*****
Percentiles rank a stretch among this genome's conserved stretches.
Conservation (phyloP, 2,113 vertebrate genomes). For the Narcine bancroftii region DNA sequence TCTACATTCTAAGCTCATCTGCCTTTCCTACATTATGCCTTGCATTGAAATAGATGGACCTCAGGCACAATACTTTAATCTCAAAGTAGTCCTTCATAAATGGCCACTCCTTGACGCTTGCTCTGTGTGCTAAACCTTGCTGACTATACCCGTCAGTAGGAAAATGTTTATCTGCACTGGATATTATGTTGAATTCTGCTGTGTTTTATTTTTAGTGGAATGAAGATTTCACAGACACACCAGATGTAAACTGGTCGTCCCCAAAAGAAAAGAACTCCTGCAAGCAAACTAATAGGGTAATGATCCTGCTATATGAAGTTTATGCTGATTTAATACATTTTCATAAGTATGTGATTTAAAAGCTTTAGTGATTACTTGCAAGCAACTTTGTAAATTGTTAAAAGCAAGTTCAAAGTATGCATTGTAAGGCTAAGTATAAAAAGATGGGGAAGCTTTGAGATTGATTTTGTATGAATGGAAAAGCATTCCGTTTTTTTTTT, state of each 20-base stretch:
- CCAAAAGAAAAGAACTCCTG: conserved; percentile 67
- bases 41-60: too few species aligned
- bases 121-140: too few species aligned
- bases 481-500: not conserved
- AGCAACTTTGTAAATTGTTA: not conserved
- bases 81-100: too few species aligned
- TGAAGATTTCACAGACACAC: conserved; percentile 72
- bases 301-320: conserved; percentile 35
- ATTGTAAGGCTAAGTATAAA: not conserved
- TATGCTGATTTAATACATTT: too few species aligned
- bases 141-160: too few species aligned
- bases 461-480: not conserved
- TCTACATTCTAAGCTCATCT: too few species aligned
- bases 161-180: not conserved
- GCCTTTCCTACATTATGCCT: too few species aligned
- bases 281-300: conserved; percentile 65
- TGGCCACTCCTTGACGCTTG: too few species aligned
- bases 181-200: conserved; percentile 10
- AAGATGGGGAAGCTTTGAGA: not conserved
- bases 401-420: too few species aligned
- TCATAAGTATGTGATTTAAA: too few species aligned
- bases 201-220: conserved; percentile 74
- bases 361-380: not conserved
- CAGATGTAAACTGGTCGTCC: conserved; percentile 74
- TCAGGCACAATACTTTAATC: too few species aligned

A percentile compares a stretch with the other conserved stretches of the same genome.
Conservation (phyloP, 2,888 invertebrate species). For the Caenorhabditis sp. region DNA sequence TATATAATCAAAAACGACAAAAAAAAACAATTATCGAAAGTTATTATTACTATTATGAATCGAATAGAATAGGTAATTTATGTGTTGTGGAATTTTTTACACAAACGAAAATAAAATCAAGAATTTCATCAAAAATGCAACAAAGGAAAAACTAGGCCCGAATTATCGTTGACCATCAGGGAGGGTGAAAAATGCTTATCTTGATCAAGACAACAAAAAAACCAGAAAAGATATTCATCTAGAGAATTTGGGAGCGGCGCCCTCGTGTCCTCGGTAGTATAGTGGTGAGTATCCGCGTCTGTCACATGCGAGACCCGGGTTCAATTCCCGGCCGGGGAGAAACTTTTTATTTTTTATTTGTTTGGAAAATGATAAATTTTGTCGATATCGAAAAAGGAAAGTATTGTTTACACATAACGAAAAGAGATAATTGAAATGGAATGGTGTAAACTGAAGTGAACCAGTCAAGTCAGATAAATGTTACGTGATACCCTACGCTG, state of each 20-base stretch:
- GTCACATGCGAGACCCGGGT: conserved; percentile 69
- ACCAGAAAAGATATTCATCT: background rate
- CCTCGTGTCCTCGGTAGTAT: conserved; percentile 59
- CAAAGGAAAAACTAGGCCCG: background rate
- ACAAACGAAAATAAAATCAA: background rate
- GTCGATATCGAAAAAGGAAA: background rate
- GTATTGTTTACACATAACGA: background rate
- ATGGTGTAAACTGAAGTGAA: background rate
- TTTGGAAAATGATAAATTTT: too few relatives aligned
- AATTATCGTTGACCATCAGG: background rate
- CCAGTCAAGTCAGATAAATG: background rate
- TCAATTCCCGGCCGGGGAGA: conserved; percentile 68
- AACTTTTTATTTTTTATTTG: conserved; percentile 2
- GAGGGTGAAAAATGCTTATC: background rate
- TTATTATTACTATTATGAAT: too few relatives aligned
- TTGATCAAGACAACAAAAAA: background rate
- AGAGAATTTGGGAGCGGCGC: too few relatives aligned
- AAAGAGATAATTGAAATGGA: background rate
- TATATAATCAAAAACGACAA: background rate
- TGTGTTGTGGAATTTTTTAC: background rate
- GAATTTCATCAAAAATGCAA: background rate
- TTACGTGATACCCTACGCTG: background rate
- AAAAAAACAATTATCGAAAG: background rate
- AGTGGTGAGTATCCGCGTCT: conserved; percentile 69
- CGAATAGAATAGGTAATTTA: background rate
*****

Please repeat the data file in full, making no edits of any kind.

Percentiles rank a stretch among this genome's conserved stretches.
Conservation (phyloP, 2,113 vertebrate genomes). For the Narcine bancroftii region DNA sequence TCTACATTCTAAGCTCATCTGCCTTTCCTACATTATGCCTTGCATTGAAATAGATGGACCTCAGGCACAATACTTTAATCTCAAAGTAGTCCTTCATAAATGGCCACTCCTTGACGCTTGCTCTGTGTGCTAAACCTTGCTGACTATACCCGTCAGTAGGAAAATGTTTATCTGCACTGGATATTATGTTGAATTCTGCTGTGTTTTATTTTTAGTGGAATGAAGATTTCACAGACACACCAGATGTAAACTGGTCGTCCCCAAAAGAAAAGAACTCCTGCAAGCAAACTAATAGGGTAATGATCCTGCTATATGAAGTTTATGCTGATTTAATACATTTTCATAAGTATGTGATTTAAAAGCTTTAGTGATTACTTGCAAGCAACTTTGTAAATTGTTAAAAGCAAGTTCAAAGTATGCATTGTAAGGCTAAGTATAAAAAGATGGGGAAGCTTTGAGATTGATTTTGTATGAATGGAAAAGCATTCCGTTTTTTTTTT, state of each 20-base stretch:
- CCAAAAGAAAAGAACTCCTG: conserved; percentile 67
- bases 41-60: too few species aligned
- bases 121-140: too few species aligned
- bases 481-500: not conserved
- AGCAACTTTGTAAATTGTTA: not conserved
- bases 81-100: too few species aligned
- TGAAGATTTCACAGACACAC: conserved; percentile 72
- bases 301-320: conserved; percentile 35
- ATTGTAAGGCTAAGTATAAA: not conserved
- TATGCTGATTTAATACATTT: too few species aligned
- bases 141-160: too few species aligned
- bases 461-480: not conserved
- TCTACATTCTAAGCTCATCT: too few species aligned
- bases 161-180: not conserved
- GCCTTTCCTACATTATGCCT: too few species aligned
- bases 281-300: conserved; percentile 65
- TGGCCACTCCTTGACGCTTG: too few species aligned
- bases 181-200: conserved; percentile 10
- AAGATGGGGAAGCTTTGAGA: not conserved
- bases 401-420: too few species aligned
- TCATAAGTATGTGATTTAAA: too few species aligned
- bases 201-220: conserved; percentile 74
- bases 361-380: not conserved
- CAGATGTAAACTGGTCGTCC: conserved; percentile 74
- TCAGGCACAATACTTTAATC: too few species aligned

A percentile compares a stretch with the other conserved stretches of the same genome.
Conservation (phyloP, 2,888 invertebrate species). For the Caenorhabditis sp. region DNA sequence TATATAATCAAAAACGACAAAAAAAAACAATTATCGAAAGTTATTATTACTATTATGAATCGAATAGAATAGGTAATTTATGTGTTGTGGAATTTTTTACACAAACGAAAATAAAATCAAGAATTTCATCAAAAATGCAACAAAGGAAAAACTAGGCCCGAATTATCGTTGACCATCAGGGAGGGTGAAAAATGCTTATCTTGATCAAGACAACAAAAAAACCAGAAAAGATATTCATCTAGAGAATTTGGGAGCGGCGCCCTCGTGTCCTCGGTAGTATAGTGGTGAGTATCCGCGTCTGTCACATGCGAGACCCGGGTTCAATTCCCGGCCGGGGAGAAACTTTTTATTTTTTATTTGTTTGGAAAATGATAAATTTTGTCGATATCGAAAAAGGAAAGTATTGTTTACACATAACGAAAAGAGATAATTGAAATGGAATGGTGTAAACTGAAGTGAACCAGTCAAGTCAGATAAATGTTACGTGATACCCTACGCTG, state of each 20-base stretch:
- GTCACATGCGAGACCCGGGT: conserved; percentile 69
- ACCAGAAAAGATATTCATCT: background rate
- CCTCGTGTCCTCGGTAGTAT: conserved; percentile 59
- CAAAGGAAAAACTAGGCCCG: background rate
- ACAAACGAAAATAAAATCAA: background rate
- GTCGATATCGAAAAAGGAAA: background rate
- GTATTGTTTACACATAACGA: background rate
- ATGGTGTAAACTGAAGTGAA: background rate
- TTTGGAAAATGATAAATTTT: too few relatives aligned
- AATTATCGTTGACCATCAGG: background rate
- CCAGTCAAGTCAGATAAATG: background rate
- TCAATTCCCGGCCGGGGAGA: conserved; percentile 68
- AACTTTTTATTTTTTATTTG: conserved; percentile 2
- GAGGGTGAAAAATGCTTATC: background rate
- TTATTATTACTATTATGAAT: too few relatives aligned
- TTGATCAAGACAACAAAAAA: background rate
- AGAGAATTTGGGAGCGGCGC: too few relatives aligned
- AAAGAGATAATTGAAATGGA: background rate
- TATATAATCAAAAACGACAA: background rate
- TGTGTTGTGGAATTTTTTAC: background rate
- GAATTTCATCAAAAATGCAA: background rate
- TTACGTGATACCCTACGCTG: background rate
- AAAAAAACAATTATCGAAAG: background rate
- AGTGGTGAGTATCCGCGTCT: conserved; percentile 69
- CGAATAGAATAGGTAATTTA: background rate